Texas, once admitted to the Union, was a slave state, but did not have as strong a farming/plantation economy as more eastern, southern states. It was so remote compared to the rest of the Confederacy that it took months for the slaves in Texas to find out about the Emancipation Proclamation and the end of the Civil War, which is why "Juneteenth" is a significant African-American holiday in Texas. Small farms and large ranches predominated, with railroads arriving to take cattle to markets in Chicago and St. Louis in the 1870-1880's. Oil was discovered in the 1920's. Military bases sprang up in the wake of WWII. NASA arrived in the 1960's. Recent cycles of boom and bust in the US economy have driven huge swells of population to Texas, searching for jobs and a better life. Throughout it all, the culture of Texas has encouraged a "hands off" attitude reminiscent of the old Wild Wild West - seen today in the Texas approach to taxes, government, and laws in general.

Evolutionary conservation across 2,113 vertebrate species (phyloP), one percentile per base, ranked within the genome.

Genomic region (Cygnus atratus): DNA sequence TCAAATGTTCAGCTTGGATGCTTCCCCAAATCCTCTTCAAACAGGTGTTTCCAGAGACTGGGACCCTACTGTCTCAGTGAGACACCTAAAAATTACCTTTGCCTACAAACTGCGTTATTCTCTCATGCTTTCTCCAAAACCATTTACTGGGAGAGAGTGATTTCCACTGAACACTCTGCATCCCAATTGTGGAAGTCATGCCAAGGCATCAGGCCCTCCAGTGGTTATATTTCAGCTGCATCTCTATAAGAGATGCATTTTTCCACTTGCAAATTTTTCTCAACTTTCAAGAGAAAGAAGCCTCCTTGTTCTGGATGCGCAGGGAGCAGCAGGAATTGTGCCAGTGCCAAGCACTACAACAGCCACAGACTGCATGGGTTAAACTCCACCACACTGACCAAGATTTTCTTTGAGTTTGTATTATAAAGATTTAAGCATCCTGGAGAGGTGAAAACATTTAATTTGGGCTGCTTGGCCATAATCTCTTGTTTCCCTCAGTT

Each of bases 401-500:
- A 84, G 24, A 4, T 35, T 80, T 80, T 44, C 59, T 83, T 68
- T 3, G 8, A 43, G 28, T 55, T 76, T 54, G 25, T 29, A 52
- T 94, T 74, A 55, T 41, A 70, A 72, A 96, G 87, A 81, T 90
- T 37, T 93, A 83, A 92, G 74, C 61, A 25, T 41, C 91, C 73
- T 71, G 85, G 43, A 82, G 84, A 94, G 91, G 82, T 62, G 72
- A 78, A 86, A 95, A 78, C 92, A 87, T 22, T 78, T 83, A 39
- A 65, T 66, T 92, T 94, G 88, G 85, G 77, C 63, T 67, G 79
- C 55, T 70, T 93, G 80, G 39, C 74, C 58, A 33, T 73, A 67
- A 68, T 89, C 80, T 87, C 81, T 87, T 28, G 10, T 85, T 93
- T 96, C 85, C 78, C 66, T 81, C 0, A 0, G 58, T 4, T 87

The "princess-ification" of girls

This has got to stop right now ! I mean it ! Yeah, you.....hey, YOU ! Raising your daughter to think she can be a princess when she grows up is sending her the wrong message. Princesses are helpless bimbos, always stuck in some silly situation, who have to be rescued by making friends, finding themselves, acting adorably cute, or finding true love from the prince. Princesses value looks and pretty dresses over strong character or real life skills such as intelligence, hard work, integrity, or kindness. Princesses think it's all about them.....that the world will do their bidding if they are just pretty enough.